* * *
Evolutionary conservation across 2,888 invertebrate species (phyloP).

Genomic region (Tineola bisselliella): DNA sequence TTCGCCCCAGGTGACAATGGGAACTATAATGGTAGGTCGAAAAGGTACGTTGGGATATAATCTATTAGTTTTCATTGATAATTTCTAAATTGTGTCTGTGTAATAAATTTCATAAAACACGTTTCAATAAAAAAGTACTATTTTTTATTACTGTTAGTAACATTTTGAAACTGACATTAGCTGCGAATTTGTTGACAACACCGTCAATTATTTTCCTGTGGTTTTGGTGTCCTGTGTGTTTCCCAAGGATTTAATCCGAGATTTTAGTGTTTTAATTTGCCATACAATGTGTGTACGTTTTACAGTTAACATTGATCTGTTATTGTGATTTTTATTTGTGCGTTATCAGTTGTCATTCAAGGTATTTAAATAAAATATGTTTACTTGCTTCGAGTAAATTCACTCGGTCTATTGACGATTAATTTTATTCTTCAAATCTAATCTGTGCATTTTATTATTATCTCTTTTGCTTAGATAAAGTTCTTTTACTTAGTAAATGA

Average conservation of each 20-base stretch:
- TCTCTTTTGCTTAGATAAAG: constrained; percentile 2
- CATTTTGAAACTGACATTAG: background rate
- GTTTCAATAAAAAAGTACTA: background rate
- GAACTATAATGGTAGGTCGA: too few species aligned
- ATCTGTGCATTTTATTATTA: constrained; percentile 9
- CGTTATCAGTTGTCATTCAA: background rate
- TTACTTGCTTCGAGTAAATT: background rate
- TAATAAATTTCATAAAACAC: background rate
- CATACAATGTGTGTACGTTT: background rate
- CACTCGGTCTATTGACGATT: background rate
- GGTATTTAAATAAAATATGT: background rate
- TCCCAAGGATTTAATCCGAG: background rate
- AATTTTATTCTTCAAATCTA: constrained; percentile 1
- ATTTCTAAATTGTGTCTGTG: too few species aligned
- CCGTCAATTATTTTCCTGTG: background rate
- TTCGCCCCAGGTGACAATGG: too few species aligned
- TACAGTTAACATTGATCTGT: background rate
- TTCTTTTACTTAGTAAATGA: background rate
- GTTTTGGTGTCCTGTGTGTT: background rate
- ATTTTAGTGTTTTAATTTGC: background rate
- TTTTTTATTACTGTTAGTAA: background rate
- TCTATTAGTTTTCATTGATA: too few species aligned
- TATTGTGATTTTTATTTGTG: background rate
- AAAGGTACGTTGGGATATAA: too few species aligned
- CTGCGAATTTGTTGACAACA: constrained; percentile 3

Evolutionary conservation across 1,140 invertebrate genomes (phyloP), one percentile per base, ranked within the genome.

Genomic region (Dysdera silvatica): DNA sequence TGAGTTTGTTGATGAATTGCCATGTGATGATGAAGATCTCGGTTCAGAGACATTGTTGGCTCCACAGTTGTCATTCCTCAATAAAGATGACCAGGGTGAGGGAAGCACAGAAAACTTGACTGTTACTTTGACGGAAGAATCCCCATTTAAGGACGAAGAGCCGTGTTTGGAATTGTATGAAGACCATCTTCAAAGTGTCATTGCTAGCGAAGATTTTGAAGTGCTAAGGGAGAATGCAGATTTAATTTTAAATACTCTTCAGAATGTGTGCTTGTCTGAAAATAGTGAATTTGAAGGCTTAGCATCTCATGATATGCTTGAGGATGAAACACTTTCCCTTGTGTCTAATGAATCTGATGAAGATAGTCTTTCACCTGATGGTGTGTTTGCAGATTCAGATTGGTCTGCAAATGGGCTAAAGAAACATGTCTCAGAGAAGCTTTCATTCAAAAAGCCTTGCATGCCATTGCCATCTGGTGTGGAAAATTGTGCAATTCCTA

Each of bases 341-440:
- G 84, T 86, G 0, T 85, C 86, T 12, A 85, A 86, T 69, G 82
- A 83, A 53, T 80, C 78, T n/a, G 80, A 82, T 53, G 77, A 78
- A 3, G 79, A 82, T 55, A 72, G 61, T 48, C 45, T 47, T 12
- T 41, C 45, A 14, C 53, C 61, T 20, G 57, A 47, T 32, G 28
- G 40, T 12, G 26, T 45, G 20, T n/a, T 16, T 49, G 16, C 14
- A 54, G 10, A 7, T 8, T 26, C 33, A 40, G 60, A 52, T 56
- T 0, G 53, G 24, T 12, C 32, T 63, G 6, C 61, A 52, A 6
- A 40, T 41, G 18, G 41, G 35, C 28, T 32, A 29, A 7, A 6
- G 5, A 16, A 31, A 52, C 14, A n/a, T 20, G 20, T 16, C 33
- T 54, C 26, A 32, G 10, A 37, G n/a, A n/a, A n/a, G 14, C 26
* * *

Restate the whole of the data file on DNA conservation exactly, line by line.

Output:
Evolutionary conservation across 2,888 invertebrate species (phyloP).

Genomic region (Tineola bisselliella): DNA sequence TTCGCCCCAGGTGACAATGGGAACTATAATGGTAGGTCGAAAAGGTACGTTGGGATATAATCTATTAGTTTTCATTGATAATTTCTAAATTGTGTCTGTGTAATAAATTTCATAAAACACGTTTCAATAAAAAAGTACTATTTTTTATTACTGTTAGTAACATTTTGAAACTGACATTAGCTGCGAATTTGTTGACAACACCGTCAATTATTTTCCTGTGGTTTTGGTGTCCTGTGTGTTTCCCAAGGATTTAATCCGAGATTTTAGTGTTTTAATTTGCCATACAATGTGTGTACGTTTTACAGTTAACATTGATCTGTTATTGTGATTTTTATTTGTGCGTTATCAGTTGTCATTCAAGGTATTTAAATAAAATATGTTTACTTGCTTCGAGTAAATTCACTCGGTCTATTGACGATTAATTTTATTCTTCAAATCTAATCTGTGCATTTTATTATTATCTCTTTTGCTTAGATAAAGTTCTTTTACTTAGTAAATGA

Average conservation of each 20-base stretch:
- TCTCTTTTGCTTAGATAAAG: constrained; percentile 2
- CATTTTGAAACTGACATTAG: background rate
- GTTTCAATAAAAAAGTACTA: background rate
- GAACTATAATGGTAGGTCGA: too few species aligned
- ATCTGTGCATTTTATTATTA: constrained; percentile 9
- CGTTATCAGTTGTCATTCAA: background rate
- TTACTTGCTTCGAGTAAATT: background rate
- TAATAAATTTCATAAAACAC: background rate
- CATACAATGTGTGTACGTTT: background rate
- CACTCGGTCTATTGACGATT: background rate
- GGTATTTAAATAAAATATGT: background rate
- TCCCAAGGATTTAATCCGAG: background rate
- AATTTTATTCTTCAAATCTA: constrained; percentile 1
- ATTTCTAAATTGTGTCTGTG: too few species aligned
- CCGTCAATTATTTTCCTGTG: background rate
- TTCGCCCCAGGTGACAATGG: too few species aligned
- TACAGTTAACATTGATCTGT: background rate
- TTCTTTTACTTAGTAAATGA: background rate
- GTTTTGGTGTCCTGTGTGTT: background rate
- ATTTTAGTGTTTTAATTTGC: background rate
- TTTTTTATTACTGTTAGTAA: background rate
- TCTATTAGTTTTCATTGATA: too few species aligned
- TATTGTGATTTTTATTTGTG: background rate
- AAAGGTACGTTGGGATATAA: too few species aligned
- CTGCGAATTTGTTGACAACA: constrained; percentile 3

Evolutionary conservation across 1,140 invertebrate genomes (phyloP), one percentile per base, ranked within the genome.

Genomic region (Dysdera silvatica): DNA sequence TGAGTTTGTTGATGAATTGCCATGTGATGATGAAGATCTCGGTTCAGAGACATTGTTGGCTCCACAGTTGTCATTCCTCAATAAAGATGACCAGGGTGAGGGAAGCACAGAAAACTTGACTGTTACTTTGACGGAAGAATCCCCATTTAAGGACGAAGAGCCGTGTTTGGAATTGTATGAAGACCATCTTCAAAGTGTCATTGCTAGCGAAGATTTTGAAGTGCTAAGGGAGAATGCAGATTTAATTTTAAATACTCTTCAGAATGTGTGCTTGTCTGAAAATAGTGAATTTGAAGGCTTAGCATCTCATGATATGCTTGAGGATGAAACACTTTCCCTTGTGTCTAATGAATCTGATGAAGATAGTCTTTCACCTGATGGTGTGTTTGCAGATTCAGATTGGTCTGCAAATGGGCTAAAGAAACATGTCTCAGAGAAGCTTTCATTCAAAAAGCCTTGCATGCCATTGCCATCTGGTGTGGAAAATTGTGCAATTCCTA

Each of bases 341-440:
- G 84, T 86, G 0, T 85, C 86, T 12, A 85, A 86, T 69, G 82
- A 83, A 53, T 80, C 78, T n/a, G 80, A 82, T 53, G 77, A 78
- A 3, G 79, A 82, T 55, A 72, G 61, T 48, C 45, T 47, T 12
- T 41, C 45, A 14, C 53, C 61, T 20, G 57, A 47, T 32, G 28
- G 40, T 12, G 26, T 45, G 20, T n/a, T 16, T 49, G 16, C 14
- A 54, G 10, A 7, T 8, T 26, C 33, A 40, G 60, A 52, T 56
- T 0, G 53, G 24, T 12, C 32, T 63, G 6, C 61, A 52, A 6
- A 40, T 41, G 18, G 41, G 35, C 28, T 32, A 29, A 7, A 6
- G 5, A 16, A 31, A 52, C 14, A n/a, T 20, G 20, T 16, C 33
- T 54, C 26, A 32, G 10, A 37, G n/a, A n/a, A n/a, G 14, C 26